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Title:[Letter] 1797 May 8 [to] Governor John Sevier / Andrew Jackson : a machine readable transcription of an image
Author:Jackson, Andrew
Availability:

This work is the property of the Tennessee State Library and Archives, Nashville, TN. It may be used freely by individuals for research, teaching, and personal use as long as this statement of availability is included in the text. For all other use contact the Tennessee State Library and Archives, 403 Seventh Avenue North, Nashville, TN 37243-0312. (615) 741-2764.

Date: May 8, 1797
Extent: 4p
Summary:This document is a letter dated May 8, 1797 to Governor John Sevier from Andrew Jackson regarding letters written by the Governor calling Jackson "scurrilous" at a recent election for officers of the militia. Jackson demands an explanation as to why Sevier did not come to him first with his complaints.
Collection:Tennessee Historical Society
Box: Miscellaneous documents J1
Folder:3J
Document:sl033
Categories:
Keywords:




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Nashville
May 8th 1797Sir

From your friendly Communications to me whilst I was in Philadelphia , I was convinced, you had been rightly informed of the expressions, made use of by me at the election of the general and field officers of the Militia for this District, with respect to your official Conduct, in Transmitting Communicating your Constitutional power as the Executive of the State to another and had truly construed it, to be the right of every citizen, to take notice of the official Conduct of any officer of government and express their Sentiments, thereon;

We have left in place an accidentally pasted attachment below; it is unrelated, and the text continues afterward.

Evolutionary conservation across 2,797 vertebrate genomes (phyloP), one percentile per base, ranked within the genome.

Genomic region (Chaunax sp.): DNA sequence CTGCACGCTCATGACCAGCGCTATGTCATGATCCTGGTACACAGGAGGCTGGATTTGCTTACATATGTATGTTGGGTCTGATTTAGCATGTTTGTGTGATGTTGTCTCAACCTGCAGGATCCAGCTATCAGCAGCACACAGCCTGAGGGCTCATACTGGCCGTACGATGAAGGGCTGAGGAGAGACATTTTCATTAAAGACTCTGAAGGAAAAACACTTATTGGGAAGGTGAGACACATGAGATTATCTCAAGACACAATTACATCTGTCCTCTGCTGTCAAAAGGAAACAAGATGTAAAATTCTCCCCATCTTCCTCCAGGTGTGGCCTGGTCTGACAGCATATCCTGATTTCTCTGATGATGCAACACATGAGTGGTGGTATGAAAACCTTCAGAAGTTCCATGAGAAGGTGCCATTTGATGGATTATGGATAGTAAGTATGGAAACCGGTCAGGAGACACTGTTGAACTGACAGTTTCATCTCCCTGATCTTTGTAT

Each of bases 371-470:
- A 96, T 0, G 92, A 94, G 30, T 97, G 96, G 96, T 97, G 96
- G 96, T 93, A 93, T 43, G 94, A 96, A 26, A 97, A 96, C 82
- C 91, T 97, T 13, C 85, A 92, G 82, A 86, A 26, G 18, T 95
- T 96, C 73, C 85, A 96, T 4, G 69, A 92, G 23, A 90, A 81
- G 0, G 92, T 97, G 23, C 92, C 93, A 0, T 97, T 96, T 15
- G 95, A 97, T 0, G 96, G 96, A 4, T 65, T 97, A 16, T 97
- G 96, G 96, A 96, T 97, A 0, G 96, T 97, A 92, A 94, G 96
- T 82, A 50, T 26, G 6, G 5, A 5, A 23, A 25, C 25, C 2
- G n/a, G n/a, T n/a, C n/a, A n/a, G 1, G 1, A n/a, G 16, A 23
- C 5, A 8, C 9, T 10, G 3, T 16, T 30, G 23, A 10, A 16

But Sir behold my surprise, when I returned, and found that amidst, those friendly Communications to me, you had wrote a letter to General James Robertson , and another to Mr Joel Lewis , in which you had made use of the following Language respecting me, "that you [added: did not] regard — the scurrilous Expressions of a poor pitifull [pitiful] petty fogging Lawyer, and you treated them with Contempt" Those Sir, are Expressions, that my feelings are not accustomed to, and which my Conduct through life by no means merits, and which, Sir, I will not, tamely submit to.

With Respect, to the scurrillity [scurrility] mentioned in your letters, as having been made use of by me, it is necessary here to state facts and from thence enquire [inquire] whether the Expressions deserves the Epithet "scurrilous"

I was present, at the Election as a private Citizen, and Conceived I had no right to interfere, as the representatives of the Citizens (the officers Elected by them) were Convened for the purpose of Electing the officers, pointed out by the Constitution, to be Elected by them, and who alone were Legally and Constitutionally authorised [authorized] to Conduct, and debate upon any question at the Election and when I heard your Constitutional powers to transfer any — of your—